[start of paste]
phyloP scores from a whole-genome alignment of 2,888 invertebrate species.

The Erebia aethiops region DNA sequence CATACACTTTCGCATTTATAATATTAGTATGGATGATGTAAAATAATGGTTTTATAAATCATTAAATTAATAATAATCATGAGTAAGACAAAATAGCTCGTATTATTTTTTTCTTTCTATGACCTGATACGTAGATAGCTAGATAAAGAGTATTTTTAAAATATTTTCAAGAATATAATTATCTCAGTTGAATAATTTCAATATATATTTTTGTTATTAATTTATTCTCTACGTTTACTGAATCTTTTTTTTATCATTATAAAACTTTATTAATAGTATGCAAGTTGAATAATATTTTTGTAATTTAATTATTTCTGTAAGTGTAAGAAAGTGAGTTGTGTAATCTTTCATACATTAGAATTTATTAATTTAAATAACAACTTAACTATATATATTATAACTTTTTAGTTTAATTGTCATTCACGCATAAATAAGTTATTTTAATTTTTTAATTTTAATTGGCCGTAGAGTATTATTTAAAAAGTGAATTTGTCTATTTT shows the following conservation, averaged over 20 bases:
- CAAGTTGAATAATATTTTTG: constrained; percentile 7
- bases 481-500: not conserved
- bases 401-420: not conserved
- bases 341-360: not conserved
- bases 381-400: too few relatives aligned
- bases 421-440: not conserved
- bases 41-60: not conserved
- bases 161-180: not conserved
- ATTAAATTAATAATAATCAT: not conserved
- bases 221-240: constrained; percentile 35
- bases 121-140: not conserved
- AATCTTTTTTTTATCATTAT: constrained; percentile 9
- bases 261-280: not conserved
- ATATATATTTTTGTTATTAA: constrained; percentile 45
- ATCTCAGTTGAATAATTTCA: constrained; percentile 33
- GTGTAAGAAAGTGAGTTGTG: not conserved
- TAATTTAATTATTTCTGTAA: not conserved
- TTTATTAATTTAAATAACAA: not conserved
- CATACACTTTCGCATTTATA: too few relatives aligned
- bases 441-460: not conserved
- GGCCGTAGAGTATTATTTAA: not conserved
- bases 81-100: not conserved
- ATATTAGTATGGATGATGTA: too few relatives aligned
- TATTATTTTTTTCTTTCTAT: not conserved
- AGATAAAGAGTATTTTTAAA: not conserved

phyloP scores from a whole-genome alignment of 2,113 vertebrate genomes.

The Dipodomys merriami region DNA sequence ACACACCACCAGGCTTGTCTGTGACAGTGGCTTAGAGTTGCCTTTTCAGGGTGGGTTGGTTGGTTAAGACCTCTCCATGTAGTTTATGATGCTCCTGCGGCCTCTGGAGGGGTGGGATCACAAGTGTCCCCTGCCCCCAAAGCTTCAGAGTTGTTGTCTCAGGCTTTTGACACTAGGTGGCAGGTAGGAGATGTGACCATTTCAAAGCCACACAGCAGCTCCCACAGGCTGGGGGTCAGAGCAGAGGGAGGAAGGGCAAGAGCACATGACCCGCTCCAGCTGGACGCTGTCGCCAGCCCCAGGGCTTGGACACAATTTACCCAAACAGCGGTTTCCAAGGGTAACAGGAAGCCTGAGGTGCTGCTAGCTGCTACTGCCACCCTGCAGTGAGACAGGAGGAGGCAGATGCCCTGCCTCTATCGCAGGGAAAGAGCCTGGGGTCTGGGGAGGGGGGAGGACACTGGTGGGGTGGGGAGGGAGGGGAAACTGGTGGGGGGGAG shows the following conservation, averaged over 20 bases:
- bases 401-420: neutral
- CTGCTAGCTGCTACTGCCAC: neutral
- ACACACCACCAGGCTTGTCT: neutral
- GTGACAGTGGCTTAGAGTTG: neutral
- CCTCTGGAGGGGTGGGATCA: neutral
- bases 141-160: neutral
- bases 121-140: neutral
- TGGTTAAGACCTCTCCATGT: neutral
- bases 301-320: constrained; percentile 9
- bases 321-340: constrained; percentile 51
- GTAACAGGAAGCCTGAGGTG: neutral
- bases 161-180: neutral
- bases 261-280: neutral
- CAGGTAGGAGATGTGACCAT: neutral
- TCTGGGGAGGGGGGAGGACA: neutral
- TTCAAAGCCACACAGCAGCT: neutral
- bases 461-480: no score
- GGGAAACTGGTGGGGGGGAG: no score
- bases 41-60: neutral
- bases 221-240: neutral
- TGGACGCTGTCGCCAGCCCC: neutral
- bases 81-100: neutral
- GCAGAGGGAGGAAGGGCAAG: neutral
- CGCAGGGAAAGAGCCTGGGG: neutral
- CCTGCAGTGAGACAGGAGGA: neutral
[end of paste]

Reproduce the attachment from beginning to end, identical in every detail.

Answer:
phyloP scores from a whole-genome alignment of 2,888 invertebrate species.

The Erebia aethiops region DNA sequence CATACACTTTCGCATTTATAATATTAGTATGGATGATGTAAAATAATGGTTTTATAAATCATTAAATTAATAATAATCATGAGTAAGACAAAATAGCTCGTATTATTTTTTTCTTTCTATGACCTGATACGTAGATAGCTAGATAAAGAGTATTTTTAAAATATTTTCAAGAATATAATTATCTCAGTTGAATAATTTCAATATATATTTTTGTTATTAATTTATTCTCTACGTTTACTGAATCTTTTTTTTATCATTATAAAACTTTATTAATAGTATGCAAGTTGAATAATATTTTTGTAATTTAATTATTTCTGTAAGTGTAAGAAAGTGAGTTGTGTAATCTTTCATACATTAGAATTTATTAATTTAAATAACAACTTAACTATATATATTATAACTTTTTAGTTTAATTGTCATTCACGCATAAATAAGTTATTTTAATTTTTTAATTTTAATTGGCCGTAGAGTATTATTTAAAAAGTGAATTTGTCTATTTT shows the following conservation, averaged over 20 bases:
- CAAGTTGAATAATATTTTTG: constrained; percentile 7
- bases 481-500: not conserved
- bases 401-420: not conserved
- bases 341-360: not conserved
- bases 381-400: too few relatives aligned
- bases 421-440: not conserved
- bases 41-60: not conserved
- bases 161-180: not conserved
- ATTAAATTAATAATAATCAT: not conserved
- bases 221-240: constrained; percentile 35
- bases 121-140: not conserved
- AATCTTTTTTTTATCATTAT: constrained; percentile 9
- bases 261-280: not conserved
- ATATATATTTTTGTTATTAA: constrained; percentile 45
- ATCTCAGTTGAATAATTTCA: constrained; percentile 33
- GTGTAAGAAAGTGAGTTGTG: not conserved
- TAATTTAATTATTTCTGTAA: not conserved
- TTTATTAATTTAAATAACAA: not conserved
- CATACACTTTCGCATTTATA: too few relatives aligned
- bases 441-460: not conserved
- GGCCGTAGAGTATTATTTAA: not conserved
- bases 81-100: not conserved
- ATATTAGTATGGATGATGTA: too few relatives aligned
- TATTATTTTTTTCTTTCTAT: not conserved
- AGATAAAGAGTATTTTTAAA: not conserved

phyloP scores from a whole-genome alignment of 2,113 vertebrate genomes.

The Dipodomys merriami region DNA sequence ACACACCACCAGGCTTGTCTGTGACAGTGGCTTAGAGTTGCCTTTTCAGGGTGGGTTGGTTGGTTAAGACCTCTCCATGTAGTTTATGATGCTCCTGCGGCCTCTGGAGGGGTGGGATCACAAGTGTCCCCTGCCCCCAAAGCTTCAGAGTTGTTGTCTCAGGCTTTTGACACTAGGTGGCAGGTAGGAGATGTGACCATTTCAAAGCCACACAGCAGCTCCCACAGGCTGGGGGTCAGAGCAGAGGGAGGAAGGGCAAGAGCACATGACCCGCTCCAGCTGGACGCTGTCGCCAGCCCCAGGGCTTGGACACAATTTACCCAAACAGCGGTTTCCAAGGGTAACAGGAAGCCTGAGGTGCTGCTAGCTGCTACTGCCACCCTGCAGTGAGACAGGAGGAGGCAGATGCCCTGCCTCTATCGCAGGGAAAGAGCCTGGGGTCTGGGGAGGGGGGAGGACACTGGTGGGGTGGGGAGGGAGGGGAAACTGGTGGGGGGGAG shows the following conservation, averaged over 20 bases:
- bases 401-420: neutral
- CTGCTAGCTGCTACTGCCAC: neutral
- ACACACCACCAGGCTTGTCT: neutral
- GTGACAGTGGCTTAGAGTTG: neutral
- CCTCTGGAGGGGTGGGATCA: neutral
- bases 141-160: neutral
- bases 121-140: neutral
- TGGTTAAGACCTCTCCATGT: neutral
- bases 301-320: constrained; percentile 9
- bases 321-340: constrained; percentile 51
- GTAACAGGAAGCCTGAGGTG: neutral
- bases 161-180: neutral
- bases 261-280: neutral
- CAGGTAGGAGATGTGACCAT: neutral
- TCTGGGGAGGGGGGAGGACA: neutral
- TTCAAAGCCACACAGCAGCT: neutral
- bases 461-480: no score
- GGGAAACTGGTGGGGGGGAG: no score
- bases 41-60: neutral
- bases 221-240: neutral
- TGGACGCTGTCGCCAGCCCC: neutral
- bases 81-100: neutral
- GCAGAGGGAGGAAGGGCAAG: neutral
- CGCAGGGAAAGAGCCTGGGG: neutral
- CCTGCAGTGAGACAGGAGGA: neutral